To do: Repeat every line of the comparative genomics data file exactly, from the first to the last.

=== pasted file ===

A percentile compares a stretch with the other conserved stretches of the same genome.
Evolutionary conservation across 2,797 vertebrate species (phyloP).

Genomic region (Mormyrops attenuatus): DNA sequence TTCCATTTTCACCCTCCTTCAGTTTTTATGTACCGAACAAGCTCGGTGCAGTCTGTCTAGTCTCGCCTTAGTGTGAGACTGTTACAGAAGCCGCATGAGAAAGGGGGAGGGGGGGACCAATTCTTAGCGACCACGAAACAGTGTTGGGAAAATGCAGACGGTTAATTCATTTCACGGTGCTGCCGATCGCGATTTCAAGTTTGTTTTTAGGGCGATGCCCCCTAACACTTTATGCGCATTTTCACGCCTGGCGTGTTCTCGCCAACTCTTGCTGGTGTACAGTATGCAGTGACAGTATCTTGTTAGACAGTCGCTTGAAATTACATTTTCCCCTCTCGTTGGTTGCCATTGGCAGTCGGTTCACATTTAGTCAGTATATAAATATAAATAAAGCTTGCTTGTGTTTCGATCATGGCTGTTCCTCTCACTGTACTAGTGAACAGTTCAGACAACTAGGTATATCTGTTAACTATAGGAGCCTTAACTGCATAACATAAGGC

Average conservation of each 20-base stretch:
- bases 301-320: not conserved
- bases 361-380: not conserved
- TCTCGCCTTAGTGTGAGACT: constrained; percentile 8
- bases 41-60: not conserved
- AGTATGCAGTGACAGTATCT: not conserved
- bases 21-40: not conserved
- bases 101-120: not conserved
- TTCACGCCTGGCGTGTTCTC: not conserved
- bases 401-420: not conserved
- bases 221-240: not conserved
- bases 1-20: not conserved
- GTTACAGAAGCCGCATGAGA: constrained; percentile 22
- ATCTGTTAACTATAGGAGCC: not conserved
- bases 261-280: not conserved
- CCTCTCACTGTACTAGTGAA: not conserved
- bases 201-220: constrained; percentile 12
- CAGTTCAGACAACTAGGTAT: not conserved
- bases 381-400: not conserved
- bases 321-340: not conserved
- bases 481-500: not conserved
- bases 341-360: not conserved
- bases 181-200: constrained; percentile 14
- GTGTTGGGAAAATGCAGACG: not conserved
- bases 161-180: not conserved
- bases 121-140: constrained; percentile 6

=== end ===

A percentile compares a stretch with the other conserved stretches of the same genome.
Evolutionary conservation across 2,797 vertebrate species (phyloP).

Genomic region (Mormyrops attenuatus): DNA sequence TTCCATTTTCACCCTCCTTCAGTTTTTATGTACCGAACAAGCTCGGTGCAGTCTGTCTAGTCTCGCCTTAGTGTGAGACTGTTACAGAAGCCGCATGAGAAAGGGGGAGGGGGGGACCAATTCTTAGCGACCACGAAACAGTGTTGGGAAAATGCAGACGGTTAATTCATTTCACGGTGCTGCCGATCGCGATTTCAAGTTTGTTTTTAGGGCGATGCCCCCTAACACTTTATGCGCATTTTCACGCCTGGCGTGTTCTCGCCAACTCTTGCTGGTGTACAGTATGCAGTGACAGTATCTTGTTAGACAGTCGCTTGAAATTACATTTTCCCCTCTCGTTGGTTGCCATTGGCAGTCGGTTCACATTTAGTCAGTATATAAATATAAATAAAGCTTGCTTGTGTTTCGATCATGGCTGTTCCTCTCACTGTACTAGTGAACAGTTCAGACAACTAGGTATATCTGTTAACTATAGGAGCCTTAACTGCATAACATAAGGC

Average conservation of each 20-base stretch:
- bases 301-320: not conserved
- bases 361-380: not conserved
- TCTCGCCTTAGTGTGAGACT: constrained; percentile 8
- bases 41-60: not conserved
- AGTATGCAGTGACAGTATCT: not conserved
- bases 21-40: not conserved
- bases 101-120: not conserved
- TTCACGCCTGGCGTGTTCTC: not conserved
- bases 401-420: not conserved
- bases 221-240: not conserved
- bases 1-20: not conserved
- GTTACAGAAGCCGCATGAGA: constrained; percentile 22
- ATCTGTTAACTATAGGAGCC: not conserved
- bases 261-280: not conserved
- CCTCTCACTGTACTAGTGAA: not conserved
- bases 201-220: constrained; percentile 12
- CAGTTCAGACAACTAGGTAT: not conserved
- bases 381-400: not conserved
- bases 321-340: not conserved
- bases 481-500: not conserved
- bases 341-360: not conserved
- bases 181-200: constrained; percentile 14
- GTGTTGGGAAAATGCAGACG: not conserved
- bases 161-180: not conserved
- bases 121-140: constrained; percentile 6